Only a very “small subset” of individuals “self-identified” themselves as behavior experts in the committee report presented to the legislature in 2014. I’ve watched and commented on a large amount of committees and expert panels at the federal level on different issues and unrelated topics in my time. The exclusion of ONTABA from any consultation process considering the recent changes in policy will rely heavily on their members is a fact I find extremely interesting. The exclusion of the Ontario Autism Coalition who has a very high profile background on bringing parents’ concerns to the legislature (regarding the system in place now) from the consultation process is yet another fact I find extremely interesting.
ONTABA in its letter also urged the government to act immediately to develop support in the school system for those who have been on the wait-list for intensive behaviour therapy. ONTABA stated:
One of the immediate implications of the plan to transition children five and above who are on the waitlist or who are currently receiving IBI to different service options is an increase in the number of children with ASD who will be entering the school system over the next 6-12 months. Further, as the changes to the Ontario Autism Program are expected to roll out over several years, these children (many of whom have been waiting for, or recently started receiving, evidence-based behavioural services) may not have immediate access to appropriately individualized, effective behavioural service options. Our membership and stakeholders are concerned about the potential effects of these changes on children and their families. ONTABA advocates for an approach that is consistent with our ethical obligation to protect the best interests of our clients.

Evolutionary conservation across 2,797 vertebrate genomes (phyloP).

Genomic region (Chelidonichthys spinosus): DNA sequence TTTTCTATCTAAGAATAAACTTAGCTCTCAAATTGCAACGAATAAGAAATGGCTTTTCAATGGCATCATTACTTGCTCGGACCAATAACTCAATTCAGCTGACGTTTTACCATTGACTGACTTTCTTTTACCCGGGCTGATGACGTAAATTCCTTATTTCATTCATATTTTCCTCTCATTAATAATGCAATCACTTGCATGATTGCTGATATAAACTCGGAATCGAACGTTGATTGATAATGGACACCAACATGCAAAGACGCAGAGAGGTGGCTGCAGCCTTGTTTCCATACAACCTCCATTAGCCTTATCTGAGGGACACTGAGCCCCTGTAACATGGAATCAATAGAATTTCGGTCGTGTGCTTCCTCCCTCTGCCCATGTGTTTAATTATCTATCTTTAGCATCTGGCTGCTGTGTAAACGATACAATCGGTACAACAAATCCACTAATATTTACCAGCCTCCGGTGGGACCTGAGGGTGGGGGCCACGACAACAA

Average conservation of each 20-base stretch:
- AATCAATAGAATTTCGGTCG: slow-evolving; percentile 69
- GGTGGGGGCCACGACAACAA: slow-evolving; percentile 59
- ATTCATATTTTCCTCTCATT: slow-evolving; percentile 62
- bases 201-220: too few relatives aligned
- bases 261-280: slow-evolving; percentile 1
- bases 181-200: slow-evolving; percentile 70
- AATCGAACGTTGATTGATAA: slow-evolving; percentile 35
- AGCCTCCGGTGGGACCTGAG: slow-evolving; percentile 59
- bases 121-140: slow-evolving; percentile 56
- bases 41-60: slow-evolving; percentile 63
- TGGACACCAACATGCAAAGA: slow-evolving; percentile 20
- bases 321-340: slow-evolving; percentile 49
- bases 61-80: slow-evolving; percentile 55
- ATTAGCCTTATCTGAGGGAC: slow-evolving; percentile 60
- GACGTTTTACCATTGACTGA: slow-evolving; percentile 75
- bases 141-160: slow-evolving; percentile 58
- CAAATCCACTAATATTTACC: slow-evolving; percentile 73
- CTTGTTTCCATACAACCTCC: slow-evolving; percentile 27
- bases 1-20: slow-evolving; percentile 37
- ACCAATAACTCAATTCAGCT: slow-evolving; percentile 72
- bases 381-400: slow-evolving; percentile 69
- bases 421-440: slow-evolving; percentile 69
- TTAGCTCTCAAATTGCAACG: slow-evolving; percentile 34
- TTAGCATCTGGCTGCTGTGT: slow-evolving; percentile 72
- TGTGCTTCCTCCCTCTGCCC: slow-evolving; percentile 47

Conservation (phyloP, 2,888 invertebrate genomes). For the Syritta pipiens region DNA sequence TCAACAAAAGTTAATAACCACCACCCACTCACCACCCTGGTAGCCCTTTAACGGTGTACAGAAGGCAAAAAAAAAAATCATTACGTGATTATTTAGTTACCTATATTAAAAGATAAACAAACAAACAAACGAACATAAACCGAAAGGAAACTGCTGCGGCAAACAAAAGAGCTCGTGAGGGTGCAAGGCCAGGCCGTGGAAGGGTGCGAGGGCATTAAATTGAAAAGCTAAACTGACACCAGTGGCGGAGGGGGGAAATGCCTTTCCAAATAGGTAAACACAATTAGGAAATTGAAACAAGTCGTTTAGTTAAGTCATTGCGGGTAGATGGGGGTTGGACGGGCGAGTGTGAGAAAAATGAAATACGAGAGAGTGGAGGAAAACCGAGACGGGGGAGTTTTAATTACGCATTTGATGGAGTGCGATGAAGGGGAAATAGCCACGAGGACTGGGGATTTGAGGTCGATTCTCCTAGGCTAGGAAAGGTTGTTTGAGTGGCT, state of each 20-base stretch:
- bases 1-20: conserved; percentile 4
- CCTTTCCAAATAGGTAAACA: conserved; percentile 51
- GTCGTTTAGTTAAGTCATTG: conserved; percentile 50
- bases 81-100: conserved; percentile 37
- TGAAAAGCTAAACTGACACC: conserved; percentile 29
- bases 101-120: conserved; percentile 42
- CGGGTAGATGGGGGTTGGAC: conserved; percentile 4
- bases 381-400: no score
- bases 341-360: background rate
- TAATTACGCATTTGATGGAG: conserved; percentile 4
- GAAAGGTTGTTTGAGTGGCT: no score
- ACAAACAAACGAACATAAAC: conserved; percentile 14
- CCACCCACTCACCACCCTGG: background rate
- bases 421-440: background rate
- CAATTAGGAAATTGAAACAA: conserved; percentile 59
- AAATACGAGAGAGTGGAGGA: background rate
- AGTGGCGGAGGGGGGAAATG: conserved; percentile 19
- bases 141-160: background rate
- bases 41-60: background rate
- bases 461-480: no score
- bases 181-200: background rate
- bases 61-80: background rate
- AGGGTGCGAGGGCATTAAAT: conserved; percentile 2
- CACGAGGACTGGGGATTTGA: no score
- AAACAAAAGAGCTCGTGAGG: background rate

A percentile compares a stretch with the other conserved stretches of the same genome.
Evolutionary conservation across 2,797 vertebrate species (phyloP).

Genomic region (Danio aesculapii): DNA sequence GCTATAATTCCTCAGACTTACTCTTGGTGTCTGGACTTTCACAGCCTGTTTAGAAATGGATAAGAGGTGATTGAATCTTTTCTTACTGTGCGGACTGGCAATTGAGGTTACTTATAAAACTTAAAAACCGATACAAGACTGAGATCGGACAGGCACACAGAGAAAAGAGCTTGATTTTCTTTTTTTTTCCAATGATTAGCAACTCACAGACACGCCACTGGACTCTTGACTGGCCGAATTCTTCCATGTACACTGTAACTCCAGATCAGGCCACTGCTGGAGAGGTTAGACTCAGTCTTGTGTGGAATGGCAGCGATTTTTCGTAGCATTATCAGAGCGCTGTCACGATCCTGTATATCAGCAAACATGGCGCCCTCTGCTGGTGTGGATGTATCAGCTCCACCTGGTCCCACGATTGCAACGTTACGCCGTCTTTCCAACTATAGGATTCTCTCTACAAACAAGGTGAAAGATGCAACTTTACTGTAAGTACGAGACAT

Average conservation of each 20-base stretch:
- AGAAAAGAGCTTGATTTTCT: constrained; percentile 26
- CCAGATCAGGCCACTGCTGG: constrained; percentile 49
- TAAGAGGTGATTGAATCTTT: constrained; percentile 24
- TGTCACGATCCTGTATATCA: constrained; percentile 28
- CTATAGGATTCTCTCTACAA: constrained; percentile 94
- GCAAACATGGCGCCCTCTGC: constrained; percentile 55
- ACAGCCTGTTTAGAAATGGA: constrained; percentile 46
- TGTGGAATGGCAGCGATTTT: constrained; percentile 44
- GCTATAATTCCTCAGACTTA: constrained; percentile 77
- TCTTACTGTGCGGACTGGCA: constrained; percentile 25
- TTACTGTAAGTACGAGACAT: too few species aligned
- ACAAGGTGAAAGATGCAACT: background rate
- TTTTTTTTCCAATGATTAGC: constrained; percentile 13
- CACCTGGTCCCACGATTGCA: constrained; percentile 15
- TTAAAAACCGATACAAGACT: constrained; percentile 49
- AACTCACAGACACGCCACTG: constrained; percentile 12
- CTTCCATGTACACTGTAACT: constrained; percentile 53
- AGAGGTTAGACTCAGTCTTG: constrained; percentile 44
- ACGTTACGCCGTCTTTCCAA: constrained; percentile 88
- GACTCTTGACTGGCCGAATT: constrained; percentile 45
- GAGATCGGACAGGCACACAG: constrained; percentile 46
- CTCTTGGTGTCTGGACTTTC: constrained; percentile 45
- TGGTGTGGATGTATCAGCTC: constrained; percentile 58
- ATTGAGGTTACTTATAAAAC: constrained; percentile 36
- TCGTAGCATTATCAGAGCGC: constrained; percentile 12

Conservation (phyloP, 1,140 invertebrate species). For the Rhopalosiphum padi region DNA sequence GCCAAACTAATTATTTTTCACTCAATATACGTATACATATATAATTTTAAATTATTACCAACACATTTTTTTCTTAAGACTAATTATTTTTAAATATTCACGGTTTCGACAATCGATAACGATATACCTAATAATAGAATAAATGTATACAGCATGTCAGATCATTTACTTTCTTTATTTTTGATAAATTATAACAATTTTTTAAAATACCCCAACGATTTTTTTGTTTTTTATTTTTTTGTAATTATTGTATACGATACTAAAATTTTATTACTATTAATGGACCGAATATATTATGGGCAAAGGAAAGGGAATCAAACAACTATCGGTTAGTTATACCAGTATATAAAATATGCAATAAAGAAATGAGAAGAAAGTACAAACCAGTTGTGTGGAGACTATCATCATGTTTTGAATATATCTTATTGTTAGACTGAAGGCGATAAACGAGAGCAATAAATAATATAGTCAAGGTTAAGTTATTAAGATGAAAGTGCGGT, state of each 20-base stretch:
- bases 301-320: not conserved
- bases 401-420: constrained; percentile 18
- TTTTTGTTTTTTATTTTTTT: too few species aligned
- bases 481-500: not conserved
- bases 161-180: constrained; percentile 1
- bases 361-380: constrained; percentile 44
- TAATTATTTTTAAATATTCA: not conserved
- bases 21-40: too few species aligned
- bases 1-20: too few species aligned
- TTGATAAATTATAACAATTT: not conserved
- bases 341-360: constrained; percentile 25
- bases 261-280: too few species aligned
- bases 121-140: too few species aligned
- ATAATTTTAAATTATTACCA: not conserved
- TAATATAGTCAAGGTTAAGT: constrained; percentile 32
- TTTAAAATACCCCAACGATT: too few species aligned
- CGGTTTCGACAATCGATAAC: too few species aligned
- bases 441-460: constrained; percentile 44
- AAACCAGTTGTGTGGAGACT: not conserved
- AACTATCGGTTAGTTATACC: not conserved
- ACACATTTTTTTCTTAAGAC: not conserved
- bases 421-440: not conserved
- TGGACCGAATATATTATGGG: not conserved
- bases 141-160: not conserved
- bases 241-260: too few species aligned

I would also add to this statement that school boards and the ministry of education do not have a very good track record when it comes to money being allocated for social programs or accounting for the money used in those programs. I have a blog forthcoming on that very issue. There may be a strong need here to set up a watchdog to keep track of the programs in the schools independent from the ministry and the legislature to ensure that kids who need behavioral based services are actively getting it in the schools, and that the level of service remains constant throughout different regions of the province and through different school boards. A point echoed by the ONTABA to some extent when requesting that ABA services be regulated:
In light of the plan to invest significant efforts and money in improving and expanding the Ontario Autism Program, we believe it is critical to initiate appropriate regulation of practitioners of ABA in the province as soon as possible. In order to protect the public, build capacity, and ensure that all consumers have access to ABA services delivered and overseen by qualified providers, it is essential to set standards that are consistent with the Behavior Analyst Certification Board credentialing requirements as well as recommendations from the 2015 SEG report commissioned by MCYS and stakeholders surveyed for the Autism Spectrum Disorder in Ontario 2013 report. ONTABA is eager to work with MCYS on this process.